Wallasey Memorial Unitarian Church

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Wallasey Memorial Unitarian Church
Wallasey Memorial Unitarian Church is located in Merseyside
Wallasey Memorial Unitarian Church
Wallasey Memorial Unitarian Church
Location in Merseyside
Coordinates: 53°25′18″N 3°02′28″W / 53.4216°N 3.0410°W / 53.4216; -3.0410
OS grid reference SJ 309 922
Location Manor Road, Liscard, Wallasey, Wirral, Merseyside
Country England
Denomination Unitarian
Website Wallasey Memorial Unitarian Church
Architecture
Functional status Redundant
Heritage designation Grade II*
Designated 20 January 1988
Architect(s) Edmund Waring and
Edmund Rathbone
Architectural type Church
Style Arts and Crafts
Groundbreaking 1898
Completed 1899
Specifications
Materials Brick with stone dressings,
tile roof

Wallasey Memorial Unitarian Church is a redundant church in Manor Road, Liscard, Wallasey, Wirral, Merseyside, England. It is recorded in the National Heritage List for England as a designated Grade II* listed building,[1] and is under the care of the Historic Chapels Trust.[2]

History[edit]

The church was built in 1898–99, and was designed by Edmund Waring and Edmund Rathbone.[1] Its patron was Martha Elam, a local wealthy Unitarian; Rathbone was also a Unitarian and a scion of the prominent Liverspool banking and business dynasty, many of whom were nonconformist in religion and became Unitarians. Harold Rathbone, another member of the family, made the ceramic reredos which runs at high level above the sanctuary table of the church, and this is probably the largest executed work of the short-lived Della Robbia Pottery of Birkenhead.

Rescue by Historic Chapels Trust[edit]

In 1993, following the retirement of its last minister, the congregation consisted of only four members, and it seemed likely that it would be demolished. However the quality of its interior fittings and furniture led to the publication of an article in Country Life, and 1995 the building was taken over by the Historic Chapels Trust. It reopened in October 2002.[3]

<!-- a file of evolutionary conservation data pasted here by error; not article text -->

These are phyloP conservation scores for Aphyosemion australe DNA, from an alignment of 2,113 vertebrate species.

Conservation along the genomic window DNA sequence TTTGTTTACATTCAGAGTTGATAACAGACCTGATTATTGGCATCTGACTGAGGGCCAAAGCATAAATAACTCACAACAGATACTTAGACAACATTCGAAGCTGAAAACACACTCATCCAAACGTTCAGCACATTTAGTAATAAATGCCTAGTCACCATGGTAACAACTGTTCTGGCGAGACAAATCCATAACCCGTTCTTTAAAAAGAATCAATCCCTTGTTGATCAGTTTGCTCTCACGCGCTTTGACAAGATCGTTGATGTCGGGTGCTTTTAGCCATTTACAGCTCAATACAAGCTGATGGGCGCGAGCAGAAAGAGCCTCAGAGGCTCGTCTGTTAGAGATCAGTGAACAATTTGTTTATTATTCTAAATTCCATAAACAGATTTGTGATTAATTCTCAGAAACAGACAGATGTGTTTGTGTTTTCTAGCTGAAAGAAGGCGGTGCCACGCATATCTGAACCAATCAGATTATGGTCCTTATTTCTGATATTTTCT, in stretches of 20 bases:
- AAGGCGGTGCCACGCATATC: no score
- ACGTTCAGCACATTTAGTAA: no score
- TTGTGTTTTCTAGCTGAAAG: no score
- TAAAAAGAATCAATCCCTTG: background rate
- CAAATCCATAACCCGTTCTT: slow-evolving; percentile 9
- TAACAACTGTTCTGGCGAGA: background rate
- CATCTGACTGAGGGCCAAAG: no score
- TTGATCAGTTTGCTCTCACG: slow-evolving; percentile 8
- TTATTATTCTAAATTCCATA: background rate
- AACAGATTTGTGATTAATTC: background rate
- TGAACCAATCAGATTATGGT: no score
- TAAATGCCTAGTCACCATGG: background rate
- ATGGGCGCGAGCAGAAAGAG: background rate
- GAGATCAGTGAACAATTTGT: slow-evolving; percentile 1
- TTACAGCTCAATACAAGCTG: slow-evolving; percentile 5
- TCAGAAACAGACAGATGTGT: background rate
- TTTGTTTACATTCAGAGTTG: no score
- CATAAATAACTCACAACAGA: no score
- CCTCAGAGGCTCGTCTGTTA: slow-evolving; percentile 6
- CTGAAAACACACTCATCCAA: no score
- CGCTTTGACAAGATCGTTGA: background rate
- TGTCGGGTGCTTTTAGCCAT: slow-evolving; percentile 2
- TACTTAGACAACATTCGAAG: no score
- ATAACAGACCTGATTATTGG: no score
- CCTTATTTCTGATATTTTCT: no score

The church is available for meetings, exhibitions and events, and is occasionally used for services of worship. It is licensed for Unitarian marriages.

The adjacent church hall is currently let to Wallasey School of Ballet.[2]

Architecture[edit]

The church is constructed in brick with stone dressings and has a tile roof, in the Flemish revival style popular at the time for libraries and civic buildings. It is notably un-ecclesiastical in style with no Christian or religious imagery on the outside. The church is rectangular in plan in six bays with a narthex. To its left is the church hall and a vestry. Also on the left is a porch with an octagonal turret.[1]

The interior is "a rare, remarkable, example of English Arts and Crafts furnishing in a Nonconformist chapel".[2] Its fittings were designed by craftsmen and designers from the Bromsgrove Guild. These include Bernard Sleigh who painted the panels on the ends of the choirstalls, communion table and pulpit, and Benjamin Creswick who carved the figures on the choirstalls. The reredos designed and by Harold Rathbone at his Della Robbia Pottery, in Birkenhead.[2] Ironwork, including the electric light fittings, was designed by Walter Gilbert, who also made copper panels for the lectern.[1]

See also[edit]

References[edit]

  1. ^ a b c d Historic England, "Memorial Chapel, Wallasey (1273517)", National Heritage List for England, retrieved 26 February 2014 
  2. ^ a b c d Wallasey Memorial Unitarian Church, Historic Chapels Trust, retrieved 12 July 2010 
  3. ^ "Wallasey's Memorial Unitarian Church Reopens", IHBC North West (Tunbridge Wells: Institute of Historic Building Conservation) (5), December 2002, retrieved 12 July 2010 

Further reading[edit]

External links[edit]